Well the man, the godly deacon who headed that Good Shepherd work, when the time came for me to bury the little thing, why, he said, "Preacher, let me tell you a wonderful thing.  When the little child became so ill, they didn’t know what to do in that poor, starved farm family, and a neighbor brought a doctor.  And when the doctor came, the child had a high and raging fever; and the little girl asked for water to drink, and the doctor said, ‘No, you cannot have water.’"  He had some reason because of the kind of disease she had: "You cannot have any water to drink."  "And that little girl looked into the face of the doctor and said, ‘You may not give me any water here, but I’m going to a place where there are rivers of water, and I shall drink out of a fountain of the water of life,’ and died."

It is both.  It is both.  It is a gentle and beautiful gospel of love, and care, and hope [Matthew 25:31-46; John 17:3], and it is also a kingdom in heaven with God [Revelation 20:11-22:1].

Ah, sweet people.  There is nothing more precious, there’s nothing dearer than the message of Jesus our Lord.  Came as a babe – the King a babe [Matthew 1:1-2:23; Luke 1:26-38, 2:1-39], grew [Luke 2:40-52], lived our life, suffered all of the heartaches we ever know [Hebrews 4:15], died our death [1 Peter 2:24, 3:18].  But more: Lives in glory [Acts 2:33, 1 Timothy 3:16] and is coming again [Matthew 24:29-31; Revelation 1:7].  Both: the Babe and the coming King.

Ah, Lord!  What a happy assignment God has given us – to share in the kingdom of our Savior.

In a moment now we’ll sing our hymn of appeal, and while we sing the song, a family, a couple, or just you: "This is God’s gracious day for me, and I’m coming."  In the balcony round, there’s time and to spare, down one of these stairways; in the press of people on this lower floor, down one of these aisles: "Pastor, today, today I have decided for God, and here I stand."  Make the decision now in your heart, and when we sing our hymn of appeal, take that first step – be the most meaningful you’ll ever make in your life – and a thousand times, welcome, while we stand and while we sing.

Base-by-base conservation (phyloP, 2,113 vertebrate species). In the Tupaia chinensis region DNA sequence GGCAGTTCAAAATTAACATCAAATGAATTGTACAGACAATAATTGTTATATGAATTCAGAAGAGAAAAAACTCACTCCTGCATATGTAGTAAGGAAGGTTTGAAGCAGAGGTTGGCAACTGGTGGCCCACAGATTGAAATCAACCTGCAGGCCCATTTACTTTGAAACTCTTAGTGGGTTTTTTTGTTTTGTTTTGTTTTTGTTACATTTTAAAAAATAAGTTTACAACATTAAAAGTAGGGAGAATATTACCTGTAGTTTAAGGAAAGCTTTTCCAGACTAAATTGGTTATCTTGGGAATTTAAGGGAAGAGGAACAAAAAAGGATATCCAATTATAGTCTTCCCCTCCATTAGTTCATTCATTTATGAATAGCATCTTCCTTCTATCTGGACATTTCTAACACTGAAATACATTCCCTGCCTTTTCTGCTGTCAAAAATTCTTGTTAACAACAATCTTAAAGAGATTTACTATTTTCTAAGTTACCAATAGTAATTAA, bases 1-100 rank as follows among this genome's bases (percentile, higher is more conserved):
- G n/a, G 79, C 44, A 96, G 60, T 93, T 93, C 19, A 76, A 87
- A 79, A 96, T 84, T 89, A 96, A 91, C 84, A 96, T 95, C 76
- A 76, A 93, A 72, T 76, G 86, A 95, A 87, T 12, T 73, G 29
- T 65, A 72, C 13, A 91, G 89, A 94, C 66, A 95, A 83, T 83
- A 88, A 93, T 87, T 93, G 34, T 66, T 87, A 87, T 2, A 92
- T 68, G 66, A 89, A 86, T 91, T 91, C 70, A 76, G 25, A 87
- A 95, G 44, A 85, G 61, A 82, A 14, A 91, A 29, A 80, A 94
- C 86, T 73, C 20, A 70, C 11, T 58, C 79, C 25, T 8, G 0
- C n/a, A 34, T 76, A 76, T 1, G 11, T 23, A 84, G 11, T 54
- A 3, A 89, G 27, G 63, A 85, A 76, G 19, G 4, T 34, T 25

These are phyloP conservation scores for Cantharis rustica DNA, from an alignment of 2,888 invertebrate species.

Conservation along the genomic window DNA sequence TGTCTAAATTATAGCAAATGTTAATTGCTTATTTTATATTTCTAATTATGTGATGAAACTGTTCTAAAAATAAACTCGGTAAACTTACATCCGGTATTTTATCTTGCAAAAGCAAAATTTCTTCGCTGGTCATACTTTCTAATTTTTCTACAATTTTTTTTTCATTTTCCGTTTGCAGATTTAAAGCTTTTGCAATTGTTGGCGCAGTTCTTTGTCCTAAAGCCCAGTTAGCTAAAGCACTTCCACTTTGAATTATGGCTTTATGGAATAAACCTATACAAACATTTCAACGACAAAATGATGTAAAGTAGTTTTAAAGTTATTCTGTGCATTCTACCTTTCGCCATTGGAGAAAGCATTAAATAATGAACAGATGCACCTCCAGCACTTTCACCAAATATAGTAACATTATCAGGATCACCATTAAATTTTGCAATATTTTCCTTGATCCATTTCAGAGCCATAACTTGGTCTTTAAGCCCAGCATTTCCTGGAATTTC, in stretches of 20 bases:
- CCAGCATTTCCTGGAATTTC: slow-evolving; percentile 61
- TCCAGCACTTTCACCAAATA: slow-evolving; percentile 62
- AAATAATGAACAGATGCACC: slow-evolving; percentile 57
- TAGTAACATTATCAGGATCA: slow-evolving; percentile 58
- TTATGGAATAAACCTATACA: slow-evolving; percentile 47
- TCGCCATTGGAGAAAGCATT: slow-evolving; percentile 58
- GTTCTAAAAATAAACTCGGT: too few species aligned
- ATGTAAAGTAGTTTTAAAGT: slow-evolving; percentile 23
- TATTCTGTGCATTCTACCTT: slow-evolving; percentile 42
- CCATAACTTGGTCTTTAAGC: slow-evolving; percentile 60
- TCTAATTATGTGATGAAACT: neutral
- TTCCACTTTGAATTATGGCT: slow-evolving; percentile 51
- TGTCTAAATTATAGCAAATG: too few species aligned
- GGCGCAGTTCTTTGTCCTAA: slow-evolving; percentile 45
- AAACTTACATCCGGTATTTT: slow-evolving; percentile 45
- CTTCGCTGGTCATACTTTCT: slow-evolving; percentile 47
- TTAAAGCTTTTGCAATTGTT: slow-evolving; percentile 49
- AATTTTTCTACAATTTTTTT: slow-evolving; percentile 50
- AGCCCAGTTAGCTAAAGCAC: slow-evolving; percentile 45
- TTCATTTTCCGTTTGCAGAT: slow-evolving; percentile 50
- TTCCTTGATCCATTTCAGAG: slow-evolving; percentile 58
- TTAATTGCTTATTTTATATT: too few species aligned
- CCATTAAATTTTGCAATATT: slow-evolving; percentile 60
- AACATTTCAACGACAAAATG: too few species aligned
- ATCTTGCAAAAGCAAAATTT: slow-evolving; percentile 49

DR. W. A. Criswell

Luke 1:31-33, 2:6-7, 40, 52, 18:15-17



I.          The consummation of the kingdom

A.  The Old Testament prophets (Isaiah 11:6-9, Daniel 2:34-35, 44, Micah 4:1-3, Malachi 3:1-2, 4:3, 5)

B.  We in the New Testament (Matthew 13:42, Revelation 11:15)


II.         A revelation besides

A.  Kingdom also one of gradual growth

      1.  We must wait, work, watch, pray

B.  The letters to Thessalonica


III.        The patient working of God

A.  Preparation of a family

B.  Preparation of the world

C.  Finally He came, as a baby

D.  The purposeful ways of God in the earth

      1.  Growth – men being saved

      2.  Consummation – kingdom will come in all of its final glory